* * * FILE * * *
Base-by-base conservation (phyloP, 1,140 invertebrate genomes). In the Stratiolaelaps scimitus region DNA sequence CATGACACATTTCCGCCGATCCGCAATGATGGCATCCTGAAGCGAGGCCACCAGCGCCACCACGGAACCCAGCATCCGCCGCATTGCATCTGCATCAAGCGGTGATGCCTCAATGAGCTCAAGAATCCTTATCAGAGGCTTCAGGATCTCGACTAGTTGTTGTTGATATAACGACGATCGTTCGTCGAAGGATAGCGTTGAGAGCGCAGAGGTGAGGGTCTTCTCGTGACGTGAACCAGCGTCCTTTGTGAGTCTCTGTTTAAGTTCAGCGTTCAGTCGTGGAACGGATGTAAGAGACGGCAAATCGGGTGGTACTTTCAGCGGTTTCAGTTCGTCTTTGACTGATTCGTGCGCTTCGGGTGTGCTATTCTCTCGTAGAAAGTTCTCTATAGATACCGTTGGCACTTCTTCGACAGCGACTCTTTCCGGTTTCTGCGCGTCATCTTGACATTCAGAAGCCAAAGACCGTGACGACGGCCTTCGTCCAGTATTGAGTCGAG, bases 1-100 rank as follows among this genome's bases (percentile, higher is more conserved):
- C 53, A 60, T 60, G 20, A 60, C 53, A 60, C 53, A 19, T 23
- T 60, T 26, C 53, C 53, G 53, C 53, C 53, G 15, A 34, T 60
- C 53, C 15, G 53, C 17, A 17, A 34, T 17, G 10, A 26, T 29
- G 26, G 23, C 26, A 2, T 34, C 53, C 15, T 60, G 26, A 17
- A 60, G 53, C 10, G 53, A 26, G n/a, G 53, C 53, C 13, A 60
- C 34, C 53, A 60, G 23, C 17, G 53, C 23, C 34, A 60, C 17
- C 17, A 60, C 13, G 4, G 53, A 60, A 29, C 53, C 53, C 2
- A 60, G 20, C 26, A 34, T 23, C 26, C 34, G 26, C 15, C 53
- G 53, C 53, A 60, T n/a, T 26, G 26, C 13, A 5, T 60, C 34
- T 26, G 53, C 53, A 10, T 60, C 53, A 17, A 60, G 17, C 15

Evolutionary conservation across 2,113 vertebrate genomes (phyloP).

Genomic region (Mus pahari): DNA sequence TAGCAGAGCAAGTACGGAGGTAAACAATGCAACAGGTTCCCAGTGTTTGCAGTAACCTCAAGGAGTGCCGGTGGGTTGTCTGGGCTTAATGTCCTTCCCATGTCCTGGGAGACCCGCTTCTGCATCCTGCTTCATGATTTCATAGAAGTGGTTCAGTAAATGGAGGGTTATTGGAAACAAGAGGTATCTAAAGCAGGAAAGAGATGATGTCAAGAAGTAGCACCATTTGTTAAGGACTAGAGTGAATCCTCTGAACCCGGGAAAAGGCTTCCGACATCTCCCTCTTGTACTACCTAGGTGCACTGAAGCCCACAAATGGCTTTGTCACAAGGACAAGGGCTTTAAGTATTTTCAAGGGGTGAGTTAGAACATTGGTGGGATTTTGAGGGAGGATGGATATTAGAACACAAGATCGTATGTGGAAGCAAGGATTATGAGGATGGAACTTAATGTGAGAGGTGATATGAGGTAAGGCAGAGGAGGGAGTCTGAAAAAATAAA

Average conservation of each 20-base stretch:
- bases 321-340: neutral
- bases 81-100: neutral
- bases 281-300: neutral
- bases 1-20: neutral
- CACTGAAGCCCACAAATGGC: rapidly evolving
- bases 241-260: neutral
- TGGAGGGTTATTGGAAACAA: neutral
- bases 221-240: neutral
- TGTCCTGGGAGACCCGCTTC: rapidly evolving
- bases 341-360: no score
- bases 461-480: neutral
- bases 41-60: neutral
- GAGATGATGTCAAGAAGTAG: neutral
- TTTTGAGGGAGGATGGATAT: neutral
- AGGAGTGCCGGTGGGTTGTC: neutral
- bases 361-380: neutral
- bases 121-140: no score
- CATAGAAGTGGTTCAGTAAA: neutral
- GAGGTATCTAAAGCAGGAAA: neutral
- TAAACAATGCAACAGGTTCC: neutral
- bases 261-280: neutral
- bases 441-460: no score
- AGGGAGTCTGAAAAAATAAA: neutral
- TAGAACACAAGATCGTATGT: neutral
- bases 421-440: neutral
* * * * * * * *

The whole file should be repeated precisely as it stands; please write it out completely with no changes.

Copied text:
Base-by-base conservation (phyloP, 1,140 invertebrate genomes). In the Stratiolaelaps scimitus region DNA sequence CATGACACATTTCCGCCGATCCGCAATGATGGCATCCTGAAGCGAGGCCACCAGCGCCACCACGGAACCCAGCATCCGCCGCATTGCATCTGCATCAAGCGGTGATGCCTCAATGAGCTCAAGAATCCTTATCAGAGGCTTCAGGATCTCGACTAGTTGTTGTTGATATAACGACGATCGTTCGTCGAAGGATAGCGTTGAGAGCGCAGAGGTGAGGGTCTTCTCGTGACGTGAACCAGCGTCCTTTGTGAGTCTCTGTTTAAGTTCAGCGTTCAGTCGTGGAACGGATGTAAGAGACGGCAAATCGGGTGGTACTTTCAGCGGTTTCAGTTCGTCTTTGACTGATTCGTGCGCTTCGGGTGTGCTATTCTCTCGTAGAAAGTTCTCTATAGATACCGTTGGCACTTCTTCGACAGCGACTCTTTCCGGTTTCTGCGCGTCATCTTGACATTCAGAAGCCAAAGACCGTGACGACGGCCTTCGTCCAGTATTGAGTCGAG, bases 1-100 rank as follows among this genome's bases (percentile, higher is more conserved):
- C 53, A 60, T 60, G 20, A 60, C 53, A 60, C 53, A 19, T 23
- T 60, T 26, C 53, C 53, G 53, C 53, C 53, G 15, A 34, T 60
- C 53, C 15, G 53, C 17, A 17, A 34, T 17, G 10, A 26, T 29
- G 26, G 23, C 26, A 2, T 34, C 53, C 15, T 60, G 26, A 17
- A 60, G 53, C 10, G 53, A 26, G n/a, G 53, C 53, C 13, A 60
- C 34, C 53, A 60, G 23, C 17, G 53, C 23, C 34, A 60, C 17
- C 17, A 60, C 13, G 4, G 53, A 60, A 29, C 53, C 53, C 2
- A 60, G 20, C 26, A 34, T 23, C 26, C 34, G 26, C 15, C 53
- G 53, C 53, A 60, T n/a, T 26, G 26, C 13, A 5, T 60, C 34
- T 26, G 53, C 53, A 10, T 60, C 53, A 17, A 60, G 17, C 15

Evolutionary conservation across 2,113 vertebrate genomes (phyloP).

Genomic region (Mus pahari): DNA sequence TAGCAGAGCAAGTACGGAGGTAAACAATGCAACAGGTTCCCAGTGTTTGCAGTAACCTCAAGGAGTGCCGGTGGGTTGTCTGGGCTTAATGTCCTTCCCATGTCCTGGGAGACCCGCTTCTGCATCCTGCTTCATGATTTCATAGAAGTGGTTCAGTAAATGGAGGGTTATTGGAAACAAGAGGTATCTAAAGCAGGAAAGAGATGATGTCAAGAAGTAGCACCATTTGTTAAGGACTAGAGTGAATCCTCTGAACCCGGGAAAAGGCTTCCGACATCTCCCTCTTGTACTACCTAGGTGCACTGAAGCCCACAAATGGCTTTGTCACAAGGACAAGGGCTTTAAGTATTTTCAAGGGGTGAGTTAGAACATTGGTGGGATTTTGAGGGAGGATGGATATTAGAACACAAGATCGTATGTGGAAGCAAGGATTATGAGGATGGAACTTAATGTGAGAGGTGATATGAGGTAAGGCAGAGGAGGGAGTCTGAAAAAATAAA

Average conservation of each 20-base stretch:
- bases 321-340: neutral
- bases 81-100: neutral
- bases 281-300: neutral
- bases 1-20: neutral
- CACTGAAGCCCACAAATGGC: rapidly evolving
- bases 241-260: neutral
- TGGAGGGTTATTGGAAACAA: neutral
- bases 221-240: neutral
- TGTCCTGGGAGACCCGCTTC: rapidly evolving
- bases 341-360: no score
- bases 461-480: neutral
- bases 41-60: neutral
- GAGATGATGTCAAGAAGTAG: neutral
- TTTTGAGGGAGGATGGATAT: neutral
- AGGAGTGCCGGTGGGTTGTC: neutral
- bases 361-380: neutral
- bases 121-140: no score
- CATAGAAGTGGTTCAGTAAA: neutral
- GAGGTATCTAAAGCAGGAAA: neutral
- TAAACAATGCAACAGGTTCC: neutral
- bases 261-280: neutral
- bases 441-460: no score
- AGGGAGTCTGAAAAAATAAA: neutral
- TAGAACACAAGATCGTATGT: neutral
- bases 421-440: neutral